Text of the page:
WD-40 - spray this in the chute and auger before you start, and after you are finished. It will help keep the snow from sticking to the inside of the auger housing and the chute. Spraying it in afterwards will help keep rust from spreading. Silicone spray works too but it's more expensive and I haven't been able to find it in bulk cans like you can with WD-40.
The colder the better - When the temps get up to and over freezing most snow blowers don' t work for crap. The snow lumps up and sticks to everything and clogs the chute. If it stops snowing during the day and it has warmed up to near or above freezing (32F, 0C), if at all possible wait overnight and do it first thing in the morning when it has gotten below freezing again. The job will go much faster and easier. If you do have to blow snow when it has warmed, take smaller passes, like 1/2 to 1/3 of the width of the auger housing. And keep spraying the chute with WD-40. If the end of your driveway gets plowed in with snow that has road salt in it do that first. Two reasons to do this. One is that if it is going to be warming up while you are working the heavy, maybe slushy plowed stuff will be lighter and drier when you start than when you finish. The second is that once that is done you will only be running clean salt free snow though your machine leaving it cleaner and cutting down on the rust build up (be sure to spray the auger an d chute with WD-40 afterwards).
It is not your imagination that your two stage snow blower blows snow farther to one side than the other. My old Toro/Wheelhorse blows snow like crazy to the right, and farts it out to the left. This is due to the direction that the second stage impeller spins. With mine to the right the impeller slings the snow in a nice arc up and out the chute. To the left and it slings it against the side of the chute and it bounces off and doesn't go anywhere near as far. If you're clearing a driveway where you can only throw snow to one side and the snow is really heavy, position your chute so it throws the snow the farthest. In my case it is to the right. I then position my machine at the left side of the driveway and blow about 12 feet. Then I back up and move one width right and blow again, repeating until I've cleared that section. I do this partly because it blows much farther to the right, and partly because it is so heavy and awkward to run in reverse for long sections (this is an old machine from 1973 made from welded iron plate - It's very heavy).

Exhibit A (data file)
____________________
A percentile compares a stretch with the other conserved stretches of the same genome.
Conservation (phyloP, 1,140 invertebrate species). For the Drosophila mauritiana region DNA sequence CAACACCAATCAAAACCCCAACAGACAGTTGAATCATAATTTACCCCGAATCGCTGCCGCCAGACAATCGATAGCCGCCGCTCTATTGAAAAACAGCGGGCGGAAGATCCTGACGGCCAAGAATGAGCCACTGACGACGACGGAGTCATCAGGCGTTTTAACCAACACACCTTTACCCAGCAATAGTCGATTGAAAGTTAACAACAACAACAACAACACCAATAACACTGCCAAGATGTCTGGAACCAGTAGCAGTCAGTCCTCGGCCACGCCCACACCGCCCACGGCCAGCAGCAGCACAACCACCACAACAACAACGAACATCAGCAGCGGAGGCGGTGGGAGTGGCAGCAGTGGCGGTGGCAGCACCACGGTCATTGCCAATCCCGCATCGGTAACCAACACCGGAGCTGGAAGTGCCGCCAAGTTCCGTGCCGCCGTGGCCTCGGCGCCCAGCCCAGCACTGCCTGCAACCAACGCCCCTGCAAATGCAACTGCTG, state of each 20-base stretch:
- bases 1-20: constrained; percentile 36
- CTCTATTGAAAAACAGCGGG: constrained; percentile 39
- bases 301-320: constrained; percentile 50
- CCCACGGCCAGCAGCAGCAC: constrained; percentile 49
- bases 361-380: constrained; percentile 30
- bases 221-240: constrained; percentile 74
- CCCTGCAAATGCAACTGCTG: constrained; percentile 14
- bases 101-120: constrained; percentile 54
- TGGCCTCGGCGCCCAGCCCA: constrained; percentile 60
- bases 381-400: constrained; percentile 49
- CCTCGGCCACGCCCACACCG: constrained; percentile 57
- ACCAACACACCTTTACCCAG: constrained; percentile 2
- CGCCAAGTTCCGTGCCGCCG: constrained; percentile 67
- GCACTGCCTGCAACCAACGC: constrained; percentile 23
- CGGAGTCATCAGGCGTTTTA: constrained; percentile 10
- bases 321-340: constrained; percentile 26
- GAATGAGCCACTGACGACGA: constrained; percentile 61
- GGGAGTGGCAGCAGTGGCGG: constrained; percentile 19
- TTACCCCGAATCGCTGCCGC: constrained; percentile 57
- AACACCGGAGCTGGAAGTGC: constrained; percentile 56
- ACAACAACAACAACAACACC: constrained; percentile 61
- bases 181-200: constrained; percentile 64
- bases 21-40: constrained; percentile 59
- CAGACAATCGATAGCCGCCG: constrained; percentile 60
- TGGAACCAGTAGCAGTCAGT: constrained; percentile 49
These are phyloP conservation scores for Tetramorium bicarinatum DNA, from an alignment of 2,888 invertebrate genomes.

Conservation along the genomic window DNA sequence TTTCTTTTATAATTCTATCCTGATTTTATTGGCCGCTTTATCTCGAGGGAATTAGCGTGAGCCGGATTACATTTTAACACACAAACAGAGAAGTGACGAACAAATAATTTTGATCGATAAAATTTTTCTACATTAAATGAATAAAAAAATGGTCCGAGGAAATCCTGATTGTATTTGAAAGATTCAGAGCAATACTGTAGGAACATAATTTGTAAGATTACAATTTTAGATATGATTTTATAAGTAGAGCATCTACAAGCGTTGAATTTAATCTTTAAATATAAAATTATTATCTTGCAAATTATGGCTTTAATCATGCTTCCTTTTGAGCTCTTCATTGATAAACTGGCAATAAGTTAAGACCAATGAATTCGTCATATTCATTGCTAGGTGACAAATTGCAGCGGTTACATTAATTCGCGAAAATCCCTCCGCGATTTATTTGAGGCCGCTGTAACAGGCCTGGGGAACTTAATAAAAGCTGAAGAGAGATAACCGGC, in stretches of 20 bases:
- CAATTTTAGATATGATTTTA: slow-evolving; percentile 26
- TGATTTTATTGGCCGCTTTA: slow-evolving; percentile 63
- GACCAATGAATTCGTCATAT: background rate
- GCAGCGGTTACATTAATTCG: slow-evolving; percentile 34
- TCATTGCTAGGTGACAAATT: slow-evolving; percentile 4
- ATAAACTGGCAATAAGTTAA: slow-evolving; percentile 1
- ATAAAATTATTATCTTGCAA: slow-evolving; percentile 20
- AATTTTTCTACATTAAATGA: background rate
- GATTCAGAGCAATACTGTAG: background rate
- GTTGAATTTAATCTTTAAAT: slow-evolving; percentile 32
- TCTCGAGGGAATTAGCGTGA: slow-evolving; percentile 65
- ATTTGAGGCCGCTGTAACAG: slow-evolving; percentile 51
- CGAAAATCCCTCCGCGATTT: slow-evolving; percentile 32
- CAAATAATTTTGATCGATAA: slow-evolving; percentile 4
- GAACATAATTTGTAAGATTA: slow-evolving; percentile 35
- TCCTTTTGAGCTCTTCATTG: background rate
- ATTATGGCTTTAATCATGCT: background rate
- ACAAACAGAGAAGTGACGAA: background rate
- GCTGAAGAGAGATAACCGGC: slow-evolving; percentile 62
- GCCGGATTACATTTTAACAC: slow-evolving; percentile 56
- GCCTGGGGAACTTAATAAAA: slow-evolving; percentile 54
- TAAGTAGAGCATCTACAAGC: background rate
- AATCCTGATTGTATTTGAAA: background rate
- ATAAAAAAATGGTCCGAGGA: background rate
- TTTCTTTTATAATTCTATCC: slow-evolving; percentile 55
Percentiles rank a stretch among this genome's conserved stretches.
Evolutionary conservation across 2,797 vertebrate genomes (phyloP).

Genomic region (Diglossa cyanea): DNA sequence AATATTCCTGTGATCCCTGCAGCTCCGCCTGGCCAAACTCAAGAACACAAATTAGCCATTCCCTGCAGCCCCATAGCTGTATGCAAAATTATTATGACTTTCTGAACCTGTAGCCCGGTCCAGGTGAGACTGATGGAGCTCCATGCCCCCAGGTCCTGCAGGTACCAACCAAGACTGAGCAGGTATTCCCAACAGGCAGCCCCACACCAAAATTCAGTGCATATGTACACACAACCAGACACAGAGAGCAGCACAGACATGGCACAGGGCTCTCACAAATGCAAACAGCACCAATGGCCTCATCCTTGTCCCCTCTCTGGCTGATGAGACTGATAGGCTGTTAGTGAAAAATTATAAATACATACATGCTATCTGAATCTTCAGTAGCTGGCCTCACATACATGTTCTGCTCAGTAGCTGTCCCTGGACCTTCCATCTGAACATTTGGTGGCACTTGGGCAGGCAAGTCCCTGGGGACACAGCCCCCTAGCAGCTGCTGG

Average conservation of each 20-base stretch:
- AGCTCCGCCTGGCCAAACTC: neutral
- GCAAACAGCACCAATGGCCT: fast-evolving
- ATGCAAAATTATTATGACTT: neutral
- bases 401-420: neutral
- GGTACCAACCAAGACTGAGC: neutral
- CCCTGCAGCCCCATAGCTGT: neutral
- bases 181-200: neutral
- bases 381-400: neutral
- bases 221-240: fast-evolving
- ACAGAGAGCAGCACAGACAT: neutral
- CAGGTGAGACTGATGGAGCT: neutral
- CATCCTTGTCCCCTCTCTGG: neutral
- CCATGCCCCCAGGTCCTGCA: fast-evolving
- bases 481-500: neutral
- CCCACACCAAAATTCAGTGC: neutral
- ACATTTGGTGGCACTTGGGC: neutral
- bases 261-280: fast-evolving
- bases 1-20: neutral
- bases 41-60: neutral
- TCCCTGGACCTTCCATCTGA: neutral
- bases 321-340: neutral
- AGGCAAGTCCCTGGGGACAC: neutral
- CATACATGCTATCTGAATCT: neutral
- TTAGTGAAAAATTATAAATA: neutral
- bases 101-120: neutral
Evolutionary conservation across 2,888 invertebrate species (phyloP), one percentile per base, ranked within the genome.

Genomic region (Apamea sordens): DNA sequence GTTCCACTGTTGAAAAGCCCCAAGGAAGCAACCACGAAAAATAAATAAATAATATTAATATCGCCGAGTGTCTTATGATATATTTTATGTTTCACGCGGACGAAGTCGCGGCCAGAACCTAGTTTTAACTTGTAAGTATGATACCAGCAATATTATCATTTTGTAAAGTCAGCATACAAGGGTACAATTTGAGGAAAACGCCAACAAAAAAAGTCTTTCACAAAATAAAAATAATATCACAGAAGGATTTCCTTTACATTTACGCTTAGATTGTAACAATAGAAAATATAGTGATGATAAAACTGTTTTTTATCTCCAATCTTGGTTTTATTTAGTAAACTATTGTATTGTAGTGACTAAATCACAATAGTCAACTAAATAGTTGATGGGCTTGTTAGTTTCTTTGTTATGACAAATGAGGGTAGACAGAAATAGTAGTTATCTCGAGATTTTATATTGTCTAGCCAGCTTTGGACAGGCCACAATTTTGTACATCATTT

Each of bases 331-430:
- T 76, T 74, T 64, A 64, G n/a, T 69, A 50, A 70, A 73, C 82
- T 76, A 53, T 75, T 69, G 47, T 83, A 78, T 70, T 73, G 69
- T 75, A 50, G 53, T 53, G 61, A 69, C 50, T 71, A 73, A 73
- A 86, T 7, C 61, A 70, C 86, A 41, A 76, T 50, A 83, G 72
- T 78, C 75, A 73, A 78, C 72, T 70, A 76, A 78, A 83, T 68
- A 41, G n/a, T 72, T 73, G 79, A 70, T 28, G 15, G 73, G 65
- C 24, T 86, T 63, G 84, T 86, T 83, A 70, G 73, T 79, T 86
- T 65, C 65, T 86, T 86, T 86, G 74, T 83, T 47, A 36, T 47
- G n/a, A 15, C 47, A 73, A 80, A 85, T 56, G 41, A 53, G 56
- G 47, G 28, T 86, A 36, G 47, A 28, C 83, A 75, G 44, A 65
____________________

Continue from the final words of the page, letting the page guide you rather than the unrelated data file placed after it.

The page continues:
Don't leave gas/petrol in the tank when the machine is put away for storage unless you have added fuel stabilizer. Years ago when gas was pure gas you could get away with this as the gas would last over a year before starting to deteriorate and turn into varnish. With today's gas there is a high ethanol content along with other additives. Ethanol in gas makes for cleaner emissions. But ethanol is corrosive to un plated metal parts, absorbs water, makes gaskets and seals soften and swell or harden and crack that weren't designed to be used with ethanol, and causes gasoline to deteriorate and turn to varnish in a matter of months. The varnish gums up carburetor jets and float needle valves, and coats and hardens on intake valve stems. When that happens the valve will stick in the guide and when you try to start it the valve train will self destruct. Personally I recommend draining the tank at the end of the season, starting it up and letting the engine run until it stops. Take a rag or paper towel and if there is a drain button on the bottom of the float bowl press it and let the last few drops of fuel drain out. Then spray some WD 40 in the intake and turn it over a few times to distribute it over the valves and cylinder. Pull the spark plug and spray some in the cylinder as an extra precaution. Don' t use gas from a can if it is more than 6 months old. Yes, this is a pain in the butt but so is working the hours needed to buy yourself a new snow blower. On a separate page I've written up the Pros and Cons of ethanol use in gasoline.
If the engine starts but runs poorly and is down on power and the plugs and points are OK, have a look at this separate page detailing how to clean and adjust the carburetor main jet.
A very good reference for working on these engines is the Mechanic's Handbook, 3 to 10 H. P. and OVM120 Tecumseh Engines, Form 692509. According to Amazon it's out of print but surprisingly I found it on the shelf at the local Barnes & Noble bookstore. It is invaluable if you want to do the work yourself.
Once you've had enough fun getting your machine fixed up and running, visit my Aviation and Military Museums Directory. Why? Well Why not!!!